Increasing salt intake puts you at high BP risk
Stressing for the need to maintain a lower salt diet over a lifetime, significant research has revealed that people who gradually increase the amount of salt in diets also face high blood pressure risk as people who habitually eat a high-salt diet.
Tokyo: Stressing for the need to maintain a lower salt diet over a lifetime, significant research has revealed that people who gradually increase the amount of salt in diets also face high blood pressure risk as people who habitually eat a high-salt diet.
In a Japanese study of more than 4,000 people who had normal blood pressure, almost 23 percent developed high blood pressure over a three year period.
Those who ate the most salt were the most likely to have high blood pressure by the end of the study.
Participants who gradually increased their sodium intake also showed gradually higher blood pressure.
At the conclusion of the study, the people consuming the least amount of sodium were consuming 2,925 mg per day and those consuming the most sodium were consuming 5,644 mg per day.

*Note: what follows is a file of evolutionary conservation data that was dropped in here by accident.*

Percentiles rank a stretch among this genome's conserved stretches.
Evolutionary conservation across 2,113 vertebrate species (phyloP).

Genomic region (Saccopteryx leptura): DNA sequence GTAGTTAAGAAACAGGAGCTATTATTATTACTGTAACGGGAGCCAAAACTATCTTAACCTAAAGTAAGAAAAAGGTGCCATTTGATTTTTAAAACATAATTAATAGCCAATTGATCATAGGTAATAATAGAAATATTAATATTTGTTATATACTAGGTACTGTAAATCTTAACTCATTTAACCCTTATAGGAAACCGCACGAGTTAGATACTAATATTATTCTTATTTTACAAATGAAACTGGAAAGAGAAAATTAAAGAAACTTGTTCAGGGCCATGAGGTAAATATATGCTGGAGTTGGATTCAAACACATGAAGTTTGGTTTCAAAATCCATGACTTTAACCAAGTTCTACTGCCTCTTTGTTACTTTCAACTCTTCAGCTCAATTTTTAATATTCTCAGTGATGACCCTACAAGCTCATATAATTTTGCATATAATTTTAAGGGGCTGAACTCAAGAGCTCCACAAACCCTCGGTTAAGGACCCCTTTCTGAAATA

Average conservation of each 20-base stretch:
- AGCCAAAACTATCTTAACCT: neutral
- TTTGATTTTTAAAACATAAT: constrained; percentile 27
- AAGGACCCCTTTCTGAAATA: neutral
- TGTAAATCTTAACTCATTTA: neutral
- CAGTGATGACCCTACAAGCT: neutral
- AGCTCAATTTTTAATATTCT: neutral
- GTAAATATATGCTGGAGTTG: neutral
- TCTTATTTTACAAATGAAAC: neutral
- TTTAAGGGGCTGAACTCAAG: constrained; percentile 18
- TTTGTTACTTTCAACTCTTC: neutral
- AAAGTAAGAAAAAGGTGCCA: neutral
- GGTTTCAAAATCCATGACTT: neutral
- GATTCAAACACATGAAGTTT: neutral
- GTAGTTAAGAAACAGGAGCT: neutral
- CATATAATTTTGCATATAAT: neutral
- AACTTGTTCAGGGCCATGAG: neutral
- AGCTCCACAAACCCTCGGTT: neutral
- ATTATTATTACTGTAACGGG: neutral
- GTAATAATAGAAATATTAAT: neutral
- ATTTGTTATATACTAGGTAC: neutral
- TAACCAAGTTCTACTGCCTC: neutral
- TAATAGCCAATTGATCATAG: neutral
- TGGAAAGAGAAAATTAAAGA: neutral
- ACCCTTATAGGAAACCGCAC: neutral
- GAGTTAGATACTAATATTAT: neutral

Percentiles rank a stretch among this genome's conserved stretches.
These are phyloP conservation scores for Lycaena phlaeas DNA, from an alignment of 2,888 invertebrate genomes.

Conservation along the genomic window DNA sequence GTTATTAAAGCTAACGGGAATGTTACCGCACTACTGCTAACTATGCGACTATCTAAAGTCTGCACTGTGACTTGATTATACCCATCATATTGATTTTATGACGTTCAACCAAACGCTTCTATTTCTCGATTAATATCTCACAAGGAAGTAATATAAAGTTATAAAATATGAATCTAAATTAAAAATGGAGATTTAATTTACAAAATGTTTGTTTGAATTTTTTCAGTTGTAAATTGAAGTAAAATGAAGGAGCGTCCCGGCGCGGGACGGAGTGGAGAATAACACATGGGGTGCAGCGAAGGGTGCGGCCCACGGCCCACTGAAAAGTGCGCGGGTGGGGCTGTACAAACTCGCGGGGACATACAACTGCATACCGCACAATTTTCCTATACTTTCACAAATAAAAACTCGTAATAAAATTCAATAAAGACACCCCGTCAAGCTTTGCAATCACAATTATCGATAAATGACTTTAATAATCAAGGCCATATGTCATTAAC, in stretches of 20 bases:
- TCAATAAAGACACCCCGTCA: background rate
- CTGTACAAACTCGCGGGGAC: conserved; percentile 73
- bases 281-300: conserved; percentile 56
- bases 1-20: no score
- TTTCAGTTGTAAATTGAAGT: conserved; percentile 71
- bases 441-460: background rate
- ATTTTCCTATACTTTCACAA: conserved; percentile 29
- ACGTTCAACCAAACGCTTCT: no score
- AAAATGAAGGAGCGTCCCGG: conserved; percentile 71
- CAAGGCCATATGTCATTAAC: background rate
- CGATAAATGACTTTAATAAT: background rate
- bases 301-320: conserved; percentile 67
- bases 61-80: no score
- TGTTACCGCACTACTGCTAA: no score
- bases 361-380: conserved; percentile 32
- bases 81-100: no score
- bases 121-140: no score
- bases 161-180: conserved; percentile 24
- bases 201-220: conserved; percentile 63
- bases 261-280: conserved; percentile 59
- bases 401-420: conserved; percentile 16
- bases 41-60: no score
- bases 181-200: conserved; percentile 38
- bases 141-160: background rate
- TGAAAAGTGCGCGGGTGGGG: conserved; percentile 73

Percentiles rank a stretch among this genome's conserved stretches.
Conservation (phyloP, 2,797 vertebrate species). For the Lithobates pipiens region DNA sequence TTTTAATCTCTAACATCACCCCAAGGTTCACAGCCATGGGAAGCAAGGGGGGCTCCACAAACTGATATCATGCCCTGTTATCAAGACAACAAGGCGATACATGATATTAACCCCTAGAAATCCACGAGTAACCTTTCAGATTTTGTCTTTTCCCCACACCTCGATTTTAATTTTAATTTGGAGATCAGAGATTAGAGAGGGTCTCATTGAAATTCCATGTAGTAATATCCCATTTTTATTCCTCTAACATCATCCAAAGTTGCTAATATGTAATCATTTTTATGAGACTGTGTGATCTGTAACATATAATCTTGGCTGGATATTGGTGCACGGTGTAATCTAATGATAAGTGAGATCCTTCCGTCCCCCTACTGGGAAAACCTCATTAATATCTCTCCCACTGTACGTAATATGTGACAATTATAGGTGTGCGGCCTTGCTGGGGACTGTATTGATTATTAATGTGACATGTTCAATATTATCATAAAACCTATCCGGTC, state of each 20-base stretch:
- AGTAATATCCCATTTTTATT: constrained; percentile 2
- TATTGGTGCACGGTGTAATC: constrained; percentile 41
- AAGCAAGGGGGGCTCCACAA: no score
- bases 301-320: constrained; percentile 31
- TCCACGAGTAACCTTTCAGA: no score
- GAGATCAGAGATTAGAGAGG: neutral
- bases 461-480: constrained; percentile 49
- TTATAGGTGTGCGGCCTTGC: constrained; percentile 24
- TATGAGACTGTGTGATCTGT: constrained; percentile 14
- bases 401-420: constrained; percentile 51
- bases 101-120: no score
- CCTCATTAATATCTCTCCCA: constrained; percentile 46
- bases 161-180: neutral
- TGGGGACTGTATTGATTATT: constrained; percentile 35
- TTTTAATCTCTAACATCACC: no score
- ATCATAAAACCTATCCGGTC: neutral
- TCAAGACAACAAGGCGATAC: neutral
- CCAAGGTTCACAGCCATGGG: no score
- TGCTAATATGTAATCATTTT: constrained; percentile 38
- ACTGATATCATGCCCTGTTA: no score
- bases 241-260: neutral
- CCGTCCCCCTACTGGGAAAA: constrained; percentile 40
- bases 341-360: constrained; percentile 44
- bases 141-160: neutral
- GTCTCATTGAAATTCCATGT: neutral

The World Health Organisation (WHO) recommends 1,500 mg sodium intake a day.
“It did not matter whether their sodium levels were high at the beginning of the study or if they were low to begin with, then gradually increased over the years. Both groups were at greater risk of developing high blood pressure,” explained Tomonori Sugiura, assistant professor at the Nagoya City University Graduate School of Medical Sciences in Nagoya, Japan.
The results confirm the findings of other studies that show strong associations between salt in the diet and high blood pressure.
“Reducing sodium intake can save lives, save money and improve heart health -- no matter what background or nationality a person is,” the authors noted in a paper appeared in the Journal of the American Heart Association.
In some people, sodium increases blood pressure because it holds excess fluid in the body, creating an added burden to your heart.
High blood pressure is a major risk factor for heart attacks, stroke and heart failure.